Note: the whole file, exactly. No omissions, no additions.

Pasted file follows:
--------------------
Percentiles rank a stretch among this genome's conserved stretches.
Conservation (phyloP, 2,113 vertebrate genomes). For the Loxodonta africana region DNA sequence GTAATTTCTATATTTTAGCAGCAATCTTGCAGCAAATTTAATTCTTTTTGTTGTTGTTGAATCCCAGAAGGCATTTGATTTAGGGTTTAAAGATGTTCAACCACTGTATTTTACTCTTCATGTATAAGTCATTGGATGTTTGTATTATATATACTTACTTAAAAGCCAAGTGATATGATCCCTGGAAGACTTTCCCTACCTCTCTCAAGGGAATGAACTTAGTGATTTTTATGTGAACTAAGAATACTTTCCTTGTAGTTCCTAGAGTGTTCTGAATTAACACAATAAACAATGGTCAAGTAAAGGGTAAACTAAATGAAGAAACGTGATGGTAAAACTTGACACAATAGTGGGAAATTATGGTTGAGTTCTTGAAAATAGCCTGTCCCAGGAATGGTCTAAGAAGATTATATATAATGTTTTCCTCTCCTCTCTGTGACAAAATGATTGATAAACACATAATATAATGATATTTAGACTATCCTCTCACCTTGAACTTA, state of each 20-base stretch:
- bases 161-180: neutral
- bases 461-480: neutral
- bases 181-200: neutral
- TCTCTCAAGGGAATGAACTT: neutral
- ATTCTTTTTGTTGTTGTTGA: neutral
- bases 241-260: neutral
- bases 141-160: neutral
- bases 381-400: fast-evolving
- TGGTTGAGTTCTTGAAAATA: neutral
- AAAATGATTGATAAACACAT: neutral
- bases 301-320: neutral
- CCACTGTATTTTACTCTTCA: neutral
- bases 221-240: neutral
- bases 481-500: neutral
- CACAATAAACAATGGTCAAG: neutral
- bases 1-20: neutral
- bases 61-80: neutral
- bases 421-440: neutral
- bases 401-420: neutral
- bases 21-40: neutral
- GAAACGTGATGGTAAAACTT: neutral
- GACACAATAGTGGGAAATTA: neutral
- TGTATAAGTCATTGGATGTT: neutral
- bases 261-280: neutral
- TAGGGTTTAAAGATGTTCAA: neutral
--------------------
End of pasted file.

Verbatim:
Percentiles rank a stretch among this genome's conserved stretches.
Conservation (phyloP, 2,113 vertebrate genomes). For the Loxodonta africana region DNA sequence GTAATTTCTATATTTTAGCAGCAATCTTGCAGCAAATTTAATTCTTTTTGTTGTTGTTGAATCCCAGAAGGCATTTGATTTAGGGTTTAAAGATGTTCAACCACTGTATTTTACTCTTCATGTATAAGTCATTGGATGTTTGTATTATATATACTTACTTAAAAGCCAAGTGATATGATCCCTGGAAGACTTTCCCTACCTCTCTCAAGGGAATGAACTTAGTGATTTTTATGTGAACTAAGAATACTTTCCTTGTAGTTCCTAGAGTGTTCTGAATTAACACAATAAACAATGGTCAAGTAAAGGGTAAACTAAATGAAGAAACGTGATGGTAAAACTTGACACAATAGTGGGAAATTATGGTTGAGTTCTTGAAAATAGCCTGTCCCAGGAATGGTCTAAGAAGATTATATATAATGTTTTCCTCTCCTCTCTGTGACAAAATGATTGATAAACACATAATATAATGATATTTAGACTATCCTCTCACCTTGAACTTA, state of each 20-base stretch:
- bases 161-180: neutral
- bases 461-480: neutral
- bases 181-200: neutral
- TCTCTCAAGGGAATGAACTT: neutral
- ATTCTTTTTGTTGTTGTTGA: neutral
- bases 241-260: neutral
- bases 141-160: neutral
- bases 381-400: fast-evolving
- TGGTTGAGTTCTTGAAAATA: neutral
- AAAATGATTGATAAACACAT: neutral
- bases 301-320: neutral
- CCACTGTATTTTACTCTTCA: neutral
- bases 221-240: neutral
- bases 481-500: neutral
- CACAATAAACAATGGTCAAG: neutral
- bases 1-20: neutral
- bases 61-80: neutral
- bases 421-440: neutral
- bases 401-420: neutral
- bases 21-40: neutral
- GAAACGTGATGGTAAAACTT: neutral
- GACACAATAGTGGGAAATTA: neutral
- TGTATAAGTCATTGGATGTT: neutral
- bases 261-280: neutral
- TAGGGTTTAAAGATGTTCAA: neutral